The goal of the proposed research is to investigate the role of differential motion patterns in the early construction by infants and young children of the concepts animate and inanimate. Understanding and predicting the behavior of members of these categories is crucial to human survival. However, even to begin the construction of such categories, infants must be able to identify entities as potential members of one class or the other. Because animate and inanimate motion are so distinct and because motion provides direct, perceptual evidence of underlying differences between animates and inanimates, the use of motion would provide infants with an excellent starting point from which eventually to construct a more mature understanding of these concepts. Although quite popular, this proposal remains to be directly empirically tested. The first series of proposed experiments employs a habituation of looking paradigm to investigate whether infants have indeed associated distinctive motion patterns with real-world animate and inanimate entities. It further addresses the particular motion characteristics and perceptual properties that most powerfully specify these categories. In the second series, we investigate whether infants represent animates and inanimates as distinct individuals, also using a looking time paradigm. Finally, the third series addresses the development of these abilities over the first years of life by probing the use of motion by young children both to distinguish animates from inanimates and also to infer the presence or absence of specific perceptual, psychological, and biological properties. This research has 3 long-term objectives: 1) To investigate the early developmental course of the construction of the fundamental concepts animate and inanimate. 2) To shed light more generally on the relation between children's sensitivity to perceptual features in the identification of objects as instances of specific categories and their conceptual understanding of these categories. 3) To serve as a methodological pilot and benchmark with normal children with which to investigate the construction of these categories in autistic individuals, for whom the identification of and reasoning about animates might prove particularly problematic.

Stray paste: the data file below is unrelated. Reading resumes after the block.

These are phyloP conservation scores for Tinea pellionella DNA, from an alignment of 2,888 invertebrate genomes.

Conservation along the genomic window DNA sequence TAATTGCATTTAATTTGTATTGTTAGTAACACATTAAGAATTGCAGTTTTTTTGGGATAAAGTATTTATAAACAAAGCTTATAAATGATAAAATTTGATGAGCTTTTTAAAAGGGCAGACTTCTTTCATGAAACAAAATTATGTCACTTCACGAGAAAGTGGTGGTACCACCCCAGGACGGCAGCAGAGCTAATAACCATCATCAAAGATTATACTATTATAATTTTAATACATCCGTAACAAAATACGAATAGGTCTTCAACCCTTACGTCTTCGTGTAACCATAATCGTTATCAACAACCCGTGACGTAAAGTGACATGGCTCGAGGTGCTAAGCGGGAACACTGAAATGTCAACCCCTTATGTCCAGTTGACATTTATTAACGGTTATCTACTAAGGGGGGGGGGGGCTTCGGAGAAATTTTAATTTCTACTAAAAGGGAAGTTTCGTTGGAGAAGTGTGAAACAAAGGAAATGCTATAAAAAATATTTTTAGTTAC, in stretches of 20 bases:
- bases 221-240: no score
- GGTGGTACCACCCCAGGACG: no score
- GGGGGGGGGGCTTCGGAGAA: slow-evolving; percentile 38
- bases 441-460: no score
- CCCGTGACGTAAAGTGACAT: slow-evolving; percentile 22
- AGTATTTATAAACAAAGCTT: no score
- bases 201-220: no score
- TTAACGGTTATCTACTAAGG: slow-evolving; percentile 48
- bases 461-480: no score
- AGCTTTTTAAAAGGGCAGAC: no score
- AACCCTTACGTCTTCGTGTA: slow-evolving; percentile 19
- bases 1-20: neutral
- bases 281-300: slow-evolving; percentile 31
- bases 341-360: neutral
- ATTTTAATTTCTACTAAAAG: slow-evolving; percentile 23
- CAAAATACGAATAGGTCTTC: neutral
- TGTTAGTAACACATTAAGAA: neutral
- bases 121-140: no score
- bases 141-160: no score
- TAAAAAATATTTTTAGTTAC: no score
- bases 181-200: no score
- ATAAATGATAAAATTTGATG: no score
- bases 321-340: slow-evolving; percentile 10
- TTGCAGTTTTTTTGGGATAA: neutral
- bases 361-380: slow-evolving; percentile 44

|Effective start/end date||1/1/03 → 12/31/05|
- Eunice Kennedy Shriver National Institute of Child Health and Human Development: $73,865.00
- Eunice Kennedy Shriver National Institute of Child Health and Human Development: $72,466.00
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